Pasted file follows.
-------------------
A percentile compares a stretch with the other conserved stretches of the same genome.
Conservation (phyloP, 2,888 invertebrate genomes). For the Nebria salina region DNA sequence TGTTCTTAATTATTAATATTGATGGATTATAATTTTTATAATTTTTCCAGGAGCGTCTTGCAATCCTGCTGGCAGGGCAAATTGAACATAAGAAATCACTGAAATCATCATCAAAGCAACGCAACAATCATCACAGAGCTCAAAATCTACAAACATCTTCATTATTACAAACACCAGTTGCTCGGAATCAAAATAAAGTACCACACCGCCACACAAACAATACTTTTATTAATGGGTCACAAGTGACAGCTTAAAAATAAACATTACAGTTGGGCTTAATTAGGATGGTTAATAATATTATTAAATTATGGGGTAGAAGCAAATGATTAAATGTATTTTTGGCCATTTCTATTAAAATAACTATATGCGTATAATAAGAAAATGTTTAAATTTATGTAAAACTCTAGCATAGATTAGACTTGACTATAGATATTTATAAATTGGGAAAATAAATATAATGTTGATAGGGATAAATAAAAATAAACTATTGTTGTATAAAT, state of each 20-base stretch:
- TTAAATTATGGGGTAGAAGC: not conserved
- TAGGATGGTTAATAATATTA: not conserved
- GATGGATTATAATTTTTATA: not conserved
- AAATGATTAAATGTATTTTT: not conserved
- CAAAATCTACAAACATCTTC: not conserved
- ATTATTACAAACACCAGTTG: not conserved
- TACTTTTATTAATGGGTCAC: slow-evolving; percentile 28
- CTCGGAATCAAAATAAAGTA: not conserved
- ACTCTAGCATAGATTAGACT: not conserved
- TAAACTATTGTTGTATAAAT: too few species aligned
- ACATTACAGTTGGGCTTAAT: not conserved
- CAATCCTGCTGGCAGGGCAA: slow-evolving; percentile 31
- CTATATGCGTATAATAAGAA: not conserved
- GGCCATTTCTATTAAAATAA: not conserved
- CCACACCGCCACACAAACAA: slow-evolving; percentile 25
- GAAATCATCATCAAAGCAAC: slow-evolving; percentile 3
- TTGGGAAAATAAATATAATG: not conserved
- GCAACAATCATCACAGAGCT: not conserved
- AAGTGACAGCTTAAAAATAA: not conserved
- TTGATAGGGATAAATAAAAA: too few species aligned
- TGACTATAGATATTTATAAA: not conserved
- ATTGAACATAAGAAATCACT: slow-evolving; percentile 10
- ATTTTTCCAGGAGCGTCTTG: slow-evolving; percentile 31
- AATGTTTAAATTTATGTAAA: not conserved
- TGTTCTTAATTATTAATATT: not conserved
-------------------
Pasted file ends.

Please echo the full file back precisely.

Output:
A percentile compares a stretch with the other conserved stretches of the same genome.
Conservation (phyloP, 2,888 invertebrate genomes). For the Nebria salina region DNA sequence TGTTCTTAATTATTAATATTGATGGATTATAATTTTTATAATTTTTCCAGGAGCGTCTTGCAATCCTGCTGGCAGGGCAAATTGAACATAAGAAATCACTGAAATCATCATCAAAGCAACGCAACAATCATCACAGAGCTCAAAATCTACAAACATCTTCATTATTACAAACACCAGTTGCTCGGAATCAAAATAAAGTACCACACCGCCACACAAACAATACTTTTATTAATGGGTCACAAGTGACAGCTTAAAAATAAACATTACAGTTGGGCTTAATTAGGATGGTTAATAATATTATTAAATTATGGGGTAGAAGCAAATGATTAAATGTATTTTTGGCCATTTCTATTAAAATAACTATATGCGTATAATAAGAAAATGTTTAAATTTATGTAAAACTCTAGCATAGATTAGACTTGACTATAGATATTTATAAATTGGGAAAATAAATATAATGTTGATAGGGATAAATAAAAATAAACTATTGTTGTATAAAT, state of each 20-base stretch:
- TTAAATTATGGGGTAGAAGC: not conserved
- TAGGATGGTTAATAATATTA: not conserved
- GATGGATTATAATTTTTATA: not conserved
- AAATGATTAAATGTATTTTT: not conserved
- CAAAATCTACAAACATCTTC: not conserved
- ATTATTACAAACACCAGTTG: not conserved
- TACTTTTATTAATGGGTCAC: slow-evolving; percentile 28
- CTCGGAATCAAAATAAAGTA: not conserved
- ACTCTAGCATAGATTAGACT: not conserved
- TAAACTATTGTTGTATAAAT: too few species aligned
- ACATTACAGTTGGGCTTAAT: not conserved
- CAATCCTGCTGGCAGGGCAA: slow-evolving; percentile 31
- CTATATGCGTATAATAAGAA: not conserved
- GGCCATTTCTATTAAAATAA: not conserved
- CCACACCGCCACACAAACAA: slow-evolving; percentile 25
- GAAATCATCATCAAAGCAAC: slow-evolving; percentile 3
- TTGGGAAAATAAATATAATG: not conserved
- GCAACAATCATCACAGAGCT: not conserved
- AAGTGACAGCTTAAAAATAA: not conserved
- TTGATAGGGATAAATAAAAA: too few species aligned
- TGACTATAGATATTTATAAA: not conserved
- ATTGAACATAAGAAATCACT: slow-evolving; percentile 10
- ATTTTTCCAGGAGCGTCTTG: slow-evolving; percentile 31
- AATGTTTAAATTTATGTAAA: not conserved
- TGTTCTTAATTATTAATATT: not conserved